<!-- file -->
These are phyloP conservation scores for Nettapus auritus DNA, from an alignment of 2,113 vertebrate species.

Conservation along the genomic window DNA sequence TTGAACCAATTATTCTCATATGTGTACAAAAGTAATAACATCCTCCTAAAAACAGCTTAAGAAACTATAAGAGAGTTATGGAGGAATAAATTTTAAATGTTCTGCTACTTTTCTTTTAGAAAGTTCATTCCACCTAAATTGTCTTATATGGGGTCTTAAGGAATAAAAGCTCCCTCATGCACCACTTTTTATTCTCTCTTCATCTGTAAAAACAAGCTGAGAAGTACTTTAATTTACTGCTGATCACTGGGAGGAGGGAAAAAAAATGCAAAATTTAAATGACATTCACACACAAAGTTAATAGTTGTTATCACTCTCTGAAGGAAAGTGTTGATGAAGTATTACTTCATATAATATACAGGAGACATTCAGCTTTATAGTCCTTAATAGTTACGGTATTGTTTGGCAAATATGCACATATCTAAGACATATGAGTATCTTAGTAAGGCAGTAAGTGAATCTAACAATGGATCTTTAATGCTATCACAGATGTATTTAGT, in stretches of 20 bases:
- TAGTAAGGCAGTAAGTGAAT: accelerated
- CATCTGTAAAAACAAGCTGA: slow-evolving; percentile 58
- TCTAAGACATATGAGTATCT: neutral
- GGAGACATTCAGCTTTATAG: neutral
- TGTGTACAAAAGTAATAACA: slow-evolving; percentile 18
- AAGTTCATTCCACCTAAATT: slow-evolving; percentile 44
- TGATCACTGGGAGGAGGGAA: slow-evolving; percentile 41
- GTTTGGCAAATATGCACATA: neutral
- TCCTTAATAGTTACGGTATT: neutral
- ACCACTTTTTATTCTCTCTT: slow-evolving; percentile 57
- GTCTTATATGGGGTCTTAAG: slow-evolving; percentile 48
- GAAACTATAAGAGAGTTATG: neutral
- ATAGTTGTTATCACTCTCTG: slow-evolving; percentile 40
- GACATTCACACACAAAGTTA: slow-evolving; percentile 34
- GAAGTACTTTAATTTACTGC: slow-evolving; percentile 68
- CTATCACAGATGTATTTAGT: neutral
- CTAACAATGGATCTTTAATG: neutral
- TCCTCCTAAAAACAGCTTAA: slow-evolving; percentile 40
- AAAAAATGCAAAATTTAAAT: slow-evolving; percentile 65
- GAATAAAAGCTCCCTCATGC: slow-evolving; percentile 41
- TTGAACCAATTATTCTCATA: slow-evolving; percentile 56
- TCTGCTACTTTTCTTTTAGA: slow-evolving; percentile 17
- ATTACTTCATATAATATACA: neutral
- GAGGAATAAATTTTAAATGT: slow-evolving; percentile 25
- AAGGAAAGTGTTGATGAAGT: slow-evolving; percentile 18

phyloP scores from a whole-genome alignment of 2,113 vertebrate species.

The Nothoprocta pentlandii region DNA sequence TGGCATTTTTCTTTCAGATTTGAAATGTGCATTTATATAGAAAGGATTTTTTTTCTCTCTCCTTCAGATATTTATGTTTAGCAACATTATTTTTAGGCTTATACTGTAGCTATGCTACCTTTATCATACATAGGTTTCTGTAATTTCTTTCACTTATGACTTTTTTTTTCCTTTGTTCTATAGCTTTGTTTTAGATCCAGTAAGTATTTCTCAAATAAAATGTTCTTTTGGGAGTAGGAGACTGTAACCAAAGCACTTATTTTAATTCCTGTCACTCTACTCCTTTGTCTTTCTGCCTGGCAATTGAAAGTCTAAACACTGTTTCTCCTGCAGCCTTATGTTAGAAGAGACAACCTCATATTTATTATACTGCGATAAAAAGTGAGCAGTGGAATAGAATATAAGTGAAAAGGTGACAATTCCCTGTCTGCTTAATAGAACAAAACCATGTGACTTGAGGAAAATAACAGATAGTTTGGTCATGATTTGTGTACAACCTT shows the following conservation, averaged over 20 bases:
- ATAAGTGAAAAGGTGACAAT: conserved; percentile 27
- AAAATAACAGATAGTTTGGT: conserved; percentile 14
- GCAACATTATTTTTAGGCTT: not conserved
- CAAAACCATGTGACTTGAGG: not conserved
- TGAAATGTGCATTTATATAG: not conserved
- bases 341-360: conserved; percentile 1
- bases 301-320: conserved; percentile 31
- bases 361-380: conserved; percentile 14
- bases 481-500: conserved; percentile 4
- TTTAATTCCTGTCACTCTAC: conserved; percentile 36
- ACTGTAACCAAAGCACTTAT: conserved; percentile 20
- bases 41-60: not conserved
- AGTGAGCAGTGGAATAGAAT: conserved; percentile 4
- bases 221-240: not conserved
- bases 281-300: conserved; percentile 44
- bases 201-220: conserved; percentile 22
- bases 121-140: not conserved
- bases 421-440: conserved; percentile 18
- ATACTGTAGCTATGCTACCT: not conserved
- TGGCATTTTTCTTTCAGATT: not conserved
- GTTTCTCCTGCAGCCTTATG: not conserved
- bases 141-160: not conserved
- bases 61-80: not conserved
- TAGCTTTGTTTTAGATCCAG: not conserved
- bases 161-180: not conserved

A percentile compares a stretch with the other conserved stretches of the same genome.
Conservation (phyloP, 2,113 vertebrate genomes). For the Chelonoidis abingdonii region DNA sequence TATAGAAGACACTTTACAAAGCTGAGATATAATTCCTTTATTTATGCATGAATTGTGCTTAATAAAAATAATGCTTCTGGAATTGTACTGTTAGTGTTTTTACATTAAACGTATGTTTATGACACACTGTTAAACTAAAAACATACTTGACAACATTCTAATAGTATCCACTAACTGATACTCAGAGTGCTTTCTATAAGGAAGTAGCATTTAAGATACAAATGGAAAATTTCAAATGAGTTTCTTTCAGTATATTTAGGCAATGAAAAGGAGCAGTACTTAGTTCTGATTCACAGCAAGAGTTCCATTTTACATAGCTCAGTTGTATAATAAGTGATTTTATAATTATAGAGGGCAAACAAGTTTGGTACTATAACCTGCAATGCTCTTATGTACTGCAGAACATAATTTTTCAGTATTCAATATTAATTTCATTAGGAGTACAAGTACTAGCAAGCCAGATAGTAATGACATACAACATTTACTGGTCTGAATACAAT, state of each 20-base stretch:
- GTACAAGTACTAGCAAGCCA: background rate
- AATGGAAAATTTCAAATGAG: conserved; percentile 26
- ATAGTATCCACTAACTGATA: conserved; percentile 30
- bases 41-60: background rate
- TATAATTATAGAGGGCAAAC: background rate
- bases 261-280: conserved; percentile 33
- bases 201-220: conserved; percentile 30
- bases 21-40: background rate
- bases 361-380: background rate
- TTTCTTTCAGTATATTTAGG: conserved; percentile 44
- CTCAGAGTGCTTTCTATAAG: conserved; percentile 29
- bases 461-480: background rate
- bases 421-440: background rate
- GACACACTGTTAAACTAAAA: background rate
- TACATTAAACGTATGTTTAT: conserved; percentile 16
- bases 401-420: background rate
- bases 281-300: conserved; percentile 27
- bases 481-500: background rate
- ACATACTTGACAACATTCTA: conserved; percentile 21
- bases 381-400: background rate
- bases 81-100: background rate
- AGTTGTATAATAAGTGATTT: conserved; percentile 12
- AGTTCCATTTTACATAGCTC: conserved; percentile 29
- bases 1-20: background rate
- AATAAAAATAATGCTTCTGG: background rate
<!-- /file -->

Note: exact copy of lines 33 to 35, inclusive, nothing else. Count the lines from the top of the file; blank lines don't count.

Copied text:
- CAAAACCATGTGACTTGAGG: not conserved
- TGAAATGTGCATTTATATAG: not conserved
- bases 341-360: conserved; percentile 1